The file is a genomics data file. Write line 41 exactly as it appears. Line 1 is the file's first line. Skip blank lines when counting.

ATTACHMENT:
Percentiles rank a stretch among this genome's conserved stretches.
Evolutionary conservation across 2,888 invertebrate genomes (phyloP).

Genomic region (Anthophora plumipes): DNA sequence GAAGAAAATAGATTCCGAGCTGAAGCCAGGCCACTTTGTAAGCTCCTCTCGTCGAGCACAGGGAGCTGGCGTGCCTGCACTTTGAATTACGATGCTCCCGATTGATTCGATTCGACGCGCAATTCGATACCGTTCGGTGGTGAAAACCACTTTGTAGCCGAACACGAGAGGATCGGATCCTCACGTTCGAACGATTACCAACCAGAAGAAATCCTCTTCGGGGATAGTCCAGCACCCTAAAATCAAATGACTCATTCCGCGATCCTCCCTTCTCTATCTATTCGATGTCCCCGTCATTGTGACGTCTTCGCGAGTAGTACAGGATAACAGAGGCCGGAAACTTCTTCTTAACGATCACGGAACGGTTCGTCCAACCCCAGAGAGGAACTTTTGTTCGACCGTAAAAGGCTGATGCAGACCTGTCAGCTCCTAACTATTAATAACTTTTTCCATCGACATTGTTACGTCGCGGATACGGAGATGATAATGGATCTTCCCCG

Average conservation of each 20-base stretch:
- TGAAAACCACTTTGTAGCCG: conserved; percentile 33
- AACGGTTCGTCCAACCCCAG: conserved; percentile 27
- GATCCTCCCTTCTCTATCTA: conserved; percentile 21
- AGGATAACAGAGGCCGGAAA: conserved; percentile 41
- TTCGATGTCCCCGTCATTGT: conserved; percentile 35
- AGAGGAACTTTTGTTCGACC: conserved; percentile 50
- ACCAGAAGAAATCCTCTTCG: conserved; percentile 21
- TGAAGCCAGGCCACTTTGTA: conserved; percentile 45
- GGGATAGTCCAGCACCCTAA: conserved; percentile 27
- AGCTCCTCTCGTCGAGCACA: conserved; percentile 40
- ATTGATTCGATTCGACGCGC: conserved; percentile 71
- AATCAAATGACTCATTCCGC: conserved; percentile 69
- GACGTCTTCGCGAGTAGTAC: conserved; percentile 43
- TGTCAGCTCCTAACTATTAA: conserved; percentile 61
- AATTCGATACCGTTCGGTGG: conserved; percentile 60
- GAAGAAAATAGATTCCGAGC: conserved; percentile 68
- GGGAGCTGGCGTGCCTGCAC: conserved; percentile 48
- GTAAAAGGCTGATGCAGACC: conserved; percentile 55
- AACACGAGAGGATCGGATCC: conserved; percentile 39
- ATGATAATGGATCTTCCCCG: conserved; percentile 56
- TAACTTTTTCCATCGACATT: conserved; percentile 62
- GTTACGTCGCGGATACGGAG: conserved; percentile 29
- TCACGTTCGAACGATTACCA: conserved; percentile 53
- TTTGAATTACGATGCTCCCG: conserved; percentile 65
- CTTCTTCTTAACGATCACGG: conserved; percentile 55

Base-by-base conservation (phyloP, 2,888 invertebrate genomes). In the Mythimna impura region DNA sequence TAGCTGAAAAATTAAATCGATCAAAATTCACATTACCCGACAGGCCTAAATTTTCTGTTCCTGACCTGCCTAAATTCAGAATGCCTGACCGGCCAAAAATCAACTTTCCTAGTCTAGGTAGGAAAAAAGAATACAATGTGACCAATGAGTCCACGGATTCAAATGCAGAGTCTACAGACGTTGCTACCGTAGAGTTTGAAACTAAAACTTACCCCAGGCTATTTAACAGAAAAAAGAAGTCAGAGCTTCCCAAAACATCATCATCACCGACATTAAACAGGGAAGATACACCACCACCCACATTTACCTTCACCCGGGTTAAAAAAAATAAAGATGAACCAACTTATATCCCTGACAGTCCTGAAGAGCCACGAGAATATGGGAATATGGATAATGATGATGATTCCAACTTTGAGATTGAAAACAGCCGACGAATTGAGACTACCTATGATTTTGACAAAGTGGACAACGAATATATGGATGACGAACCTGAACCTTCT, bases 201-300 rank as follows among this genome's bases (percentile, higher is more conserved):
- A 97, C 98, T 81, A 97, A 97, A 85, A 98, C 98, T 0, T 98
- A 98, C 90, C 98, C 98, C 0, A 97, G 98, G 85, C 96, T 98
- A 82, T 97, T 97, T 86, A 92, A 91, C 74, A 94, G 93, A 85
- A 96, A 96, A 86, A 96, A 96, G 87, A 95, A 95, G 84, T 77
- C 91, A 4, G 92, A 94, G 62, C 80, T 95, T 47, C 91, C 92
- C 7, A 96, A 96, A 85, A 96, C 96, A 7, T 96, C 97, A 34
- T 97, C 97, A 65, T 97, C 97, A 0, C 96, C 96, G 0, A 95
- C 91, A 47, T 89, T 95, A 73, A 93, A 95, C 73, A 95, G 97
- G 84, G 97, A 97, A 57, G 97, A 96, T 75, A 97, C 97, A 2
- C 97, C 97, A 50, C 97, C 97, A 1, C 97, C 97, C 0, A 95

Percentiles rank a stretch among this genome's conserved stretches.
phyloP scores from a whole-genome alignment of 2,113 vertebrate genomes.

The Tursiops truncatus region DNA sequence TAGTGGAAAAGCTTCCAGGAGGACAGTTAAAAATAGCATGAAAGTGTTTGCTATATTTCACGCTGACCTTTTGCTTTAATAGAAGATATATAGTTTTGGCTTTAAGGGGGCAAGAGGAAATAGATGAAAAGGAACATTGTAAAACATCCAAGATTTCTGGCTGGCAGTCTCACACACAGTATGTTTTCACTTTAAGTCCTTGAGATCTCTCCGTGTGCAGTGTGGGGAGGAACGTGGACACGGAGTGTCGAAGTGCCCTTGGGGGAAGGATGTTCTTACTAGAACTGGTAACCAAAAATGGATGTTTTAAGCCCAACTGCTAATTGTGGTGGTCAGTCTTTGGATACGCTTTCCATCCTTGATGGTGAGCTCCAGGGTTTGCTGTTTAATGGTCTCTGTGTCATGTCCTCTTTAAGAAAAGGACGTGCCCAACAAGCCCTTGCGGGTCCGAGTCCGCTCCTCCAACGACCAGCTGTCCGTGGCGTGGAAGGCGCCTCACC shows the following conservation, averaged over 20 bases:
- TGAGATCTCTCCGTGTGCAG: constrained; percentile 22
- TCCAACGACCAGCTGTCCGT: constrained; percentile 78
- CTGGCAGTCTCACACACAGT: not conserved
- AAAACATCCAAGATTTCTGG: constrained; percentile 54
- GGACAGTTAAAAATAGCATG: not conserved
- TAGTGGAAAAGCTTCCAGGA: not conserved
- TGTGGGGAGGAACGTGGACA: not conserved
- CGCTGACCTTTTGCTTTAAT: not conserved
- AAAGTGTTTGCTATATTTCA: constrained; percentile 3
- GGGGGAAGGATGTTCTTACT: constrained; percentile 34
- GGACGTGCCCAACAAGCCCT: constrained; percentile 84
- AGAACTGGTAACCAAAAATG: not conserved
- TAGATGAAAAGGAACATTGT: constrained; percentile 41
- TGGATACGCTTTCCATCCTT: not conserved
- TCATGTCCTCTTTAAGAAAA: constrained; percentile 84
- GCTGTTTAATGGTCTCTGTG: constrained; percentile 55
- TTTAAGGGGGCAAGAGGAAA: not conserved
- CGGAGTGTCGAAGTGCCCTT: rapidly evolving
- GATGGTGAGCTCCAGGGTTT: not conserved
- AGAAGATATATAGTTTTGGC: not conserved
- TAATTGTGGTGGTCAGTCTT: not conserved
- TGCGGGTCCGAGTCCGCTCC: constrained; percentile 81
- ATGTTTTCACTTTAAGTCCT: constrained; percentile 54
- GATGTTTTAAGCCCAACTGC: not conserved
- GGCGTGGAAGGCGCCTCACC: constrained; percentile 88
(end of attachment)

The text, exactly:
Percentiles rank a stretch among this genome's conserved stretches.